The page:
Animal care gets taxpayer subsidy

PIMA COUNTY, AZ (Tucson News Now) - Pima County will take $1.5 million out of the general fund, taxpayer dollars, to plug a hole in animal care.

Pima Animal Care Center operates as part of the county's Health Care system and is paid for by the Health Services budget.

The problem is, PACC has been operating at a half million to a million dollar deficit every year.

Health Services has been making up the difference but now Pima County officials have had enough of that.

It's the same budget that pays for childhood immunizations and disease prevention among other things.

So the question has been raised, is the county sacrificing human health care for animal care?

"That's what we're trying to prevent," says District V County Supervisor Richard Elias.

So the county will begin the process of dividing the two agencies in hopes of making animal care a separate, stand alone agency which covers is own expenses.

That will be difficult because "typically our fees at Animal Care cover only about 50% of the actual recovery costs," says Elias.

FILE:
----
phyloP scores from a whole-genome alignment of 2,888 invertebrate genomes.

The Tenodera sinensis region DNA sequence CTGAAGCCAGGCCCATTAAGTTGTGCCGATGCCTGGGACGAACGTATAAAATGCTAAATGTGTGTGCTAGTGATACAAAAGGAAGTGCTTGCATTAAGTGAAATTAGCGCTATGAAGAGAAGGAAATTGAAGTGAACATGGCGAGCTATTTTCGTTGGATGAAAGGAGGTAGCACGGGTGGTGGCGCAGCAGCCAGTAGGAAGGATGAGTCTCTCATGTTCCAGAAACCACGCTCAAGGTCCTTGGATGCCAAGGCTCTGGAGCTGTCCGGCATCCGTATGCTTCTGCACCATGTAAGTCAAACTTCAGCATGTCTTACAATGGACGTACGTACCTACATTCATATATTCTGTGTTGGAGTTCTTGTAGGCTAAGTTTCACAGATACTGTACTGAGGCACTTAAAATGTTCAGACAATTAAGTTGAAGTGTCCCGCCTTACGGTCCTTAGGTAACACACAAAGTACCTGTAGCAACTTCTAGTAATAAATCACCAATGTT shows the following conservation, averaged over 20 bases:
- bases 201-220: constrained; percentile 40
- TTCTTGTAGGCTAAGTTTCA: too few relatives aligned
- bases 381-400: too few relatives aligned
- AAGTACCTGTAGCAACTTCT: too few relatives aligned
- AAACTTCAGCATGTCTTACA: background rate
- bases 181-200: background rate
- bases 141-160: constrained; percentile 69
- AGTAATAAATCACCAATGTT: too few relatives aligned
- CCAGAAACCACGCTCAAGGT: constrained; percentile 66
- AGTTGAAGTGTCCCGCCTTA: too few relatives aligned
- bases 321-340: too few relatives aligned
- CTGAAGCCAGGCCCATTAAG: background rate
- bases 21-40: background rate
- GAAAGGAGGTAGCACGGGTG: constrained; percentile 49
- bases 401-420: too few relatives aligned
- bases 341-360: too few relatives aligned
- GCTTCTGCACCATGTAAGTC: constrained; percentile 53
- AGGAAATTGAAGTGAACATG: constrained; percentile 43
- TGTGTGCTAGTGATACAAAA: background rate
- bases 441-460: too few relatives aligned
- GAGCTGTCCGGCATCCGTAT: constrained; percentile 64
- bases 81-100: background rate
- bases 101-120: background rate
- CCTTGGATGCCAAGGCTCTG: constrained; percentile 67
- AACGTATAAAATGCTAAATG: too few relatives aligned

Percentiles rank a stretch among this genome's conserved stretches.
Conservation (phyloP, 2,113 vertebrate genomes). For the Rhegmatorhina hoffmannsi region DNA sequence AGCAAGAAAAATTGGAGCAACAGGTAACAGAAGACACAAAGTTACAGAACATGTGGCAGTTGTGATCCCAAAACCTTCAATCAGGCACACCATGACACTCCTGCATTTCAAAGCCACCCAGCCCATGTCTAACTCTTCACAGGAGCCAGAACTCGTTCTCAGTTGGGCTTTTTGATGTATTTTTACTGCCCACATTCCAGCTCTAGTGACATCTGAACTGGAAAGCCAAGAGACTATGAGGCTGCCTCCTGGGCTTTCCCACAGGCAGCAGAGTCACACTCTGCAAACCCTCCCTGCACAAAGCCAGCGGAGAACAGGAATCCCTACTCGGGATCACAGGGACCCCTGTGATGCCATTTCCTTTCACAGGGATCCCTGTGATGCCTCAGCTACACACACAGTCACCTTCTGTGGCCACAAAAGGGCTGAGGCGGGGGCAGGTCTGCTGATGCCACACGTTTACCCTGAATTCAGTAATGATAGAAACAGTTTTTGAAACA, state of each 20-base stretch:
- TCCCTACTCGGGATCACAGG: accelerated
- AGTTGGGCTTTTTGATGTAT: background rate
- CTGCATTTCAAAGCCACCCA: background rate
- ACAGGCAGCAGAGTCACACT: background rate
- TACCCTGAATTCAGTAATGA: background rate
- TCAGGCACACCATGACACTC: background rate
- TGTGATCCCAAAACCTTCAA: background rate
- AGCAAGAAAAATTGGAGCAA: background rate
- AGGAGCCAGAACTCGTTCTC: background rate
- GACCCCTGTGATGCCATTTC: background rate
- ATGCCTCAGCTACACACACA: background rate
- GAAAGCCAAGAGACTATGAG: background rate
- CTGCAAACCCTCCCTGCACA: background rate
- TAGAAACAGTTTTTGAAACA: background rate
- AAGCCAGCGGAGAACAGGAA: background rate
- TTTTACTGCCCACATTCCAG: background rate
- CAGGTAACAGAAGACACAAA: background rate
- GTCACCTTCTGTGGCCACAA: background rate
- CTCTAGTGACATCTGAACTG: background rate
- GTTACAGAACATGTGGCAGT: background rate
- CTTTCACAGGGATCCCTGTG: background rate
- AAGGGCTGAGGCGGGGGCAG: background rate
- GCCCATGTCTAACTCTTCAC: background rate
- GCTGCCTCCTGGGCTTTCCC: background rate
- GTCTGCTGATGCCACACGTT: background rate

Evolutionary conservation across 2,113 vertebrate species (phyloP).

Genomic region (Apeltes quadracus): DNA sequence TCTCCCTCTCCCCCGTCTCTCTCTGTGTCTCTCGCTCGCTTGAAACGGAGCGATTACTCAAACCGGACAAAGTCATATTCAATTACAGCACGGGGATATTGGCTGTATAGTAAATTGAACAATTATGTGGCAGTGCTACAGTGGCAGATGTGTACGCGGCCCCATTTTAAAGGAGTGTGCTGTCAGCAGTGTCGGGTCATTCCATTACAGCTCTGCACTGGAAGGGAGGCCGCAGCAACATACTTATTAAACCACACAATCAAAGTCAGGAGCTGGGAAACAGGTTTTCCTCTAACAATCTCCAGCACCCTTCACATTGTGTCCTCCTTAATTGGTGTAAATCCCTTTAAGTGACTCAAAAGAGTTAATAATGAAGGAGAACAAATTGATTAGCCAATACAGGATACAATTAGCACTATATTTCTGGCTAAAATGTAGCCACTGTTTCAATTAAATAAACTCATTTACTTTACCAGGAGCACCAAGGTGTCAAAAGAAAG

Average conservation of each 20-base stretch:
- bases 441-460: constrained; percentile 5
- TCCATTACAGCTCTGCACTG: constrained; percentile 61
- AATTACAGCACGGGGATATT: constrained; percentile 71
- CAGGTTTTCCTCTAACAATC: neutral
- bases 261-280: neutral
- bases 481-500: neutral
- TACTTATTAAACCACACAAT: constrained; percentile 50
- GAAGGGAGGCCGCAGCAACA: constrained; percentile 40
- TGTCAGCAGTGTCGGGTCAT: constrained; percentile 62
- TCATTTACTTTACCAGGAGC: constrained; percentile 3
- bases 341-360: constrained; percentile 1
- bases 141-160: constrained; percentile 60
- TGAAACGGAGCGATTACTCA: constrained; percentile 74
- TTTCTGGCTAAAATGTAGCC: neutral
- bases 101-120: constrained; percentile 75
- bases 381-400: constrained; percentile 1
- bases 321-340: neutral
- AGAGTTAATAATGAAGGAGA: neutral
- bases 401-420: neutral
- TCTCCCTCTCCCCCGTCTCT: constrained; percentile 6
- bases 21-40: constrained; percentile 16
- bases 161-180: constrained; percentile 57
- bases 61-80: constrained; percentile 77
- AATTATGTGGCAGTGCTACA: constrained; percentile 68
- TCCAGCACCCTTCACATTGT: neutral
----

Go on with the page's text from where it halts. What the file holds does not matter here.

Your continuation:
If the county raises fees to help cover the costs "you run the risk of non-compliance," he says.

The county has appointed a 30 member commission to study the issue to try to find ways to make the care center more modern and to offer budget suggestions.

One suggestion may be to make other bodies which contract with Animal Care pay more, like the city of Tucson or Oro Valley and Sahuarita.

Another may make it part of law enforcement rather than health, even though health is a big part of its mission.

"We do law enforcement and that should be a general fund subsidy," says Jan Lesher, an assistant County Administrator. "But sheltering is not a hard core component."

The county would like to find a perfect public/private partnership to help defray the costs and reduce the subsidy.

"I'm not sure subsidy is the right word," Elias says. "It's the cost of doing business."

Animals cannot be allowed to run free without some kind of control because health and safety of the public is an issue.

"If a dog gets away and spreads rabies and other health issues, that's a problem," says Lesher.

When the county writes the check and makes Animal Care whole again, it's for this year alone. Next year, the issue starts all over again.

That is, if nothing is done.

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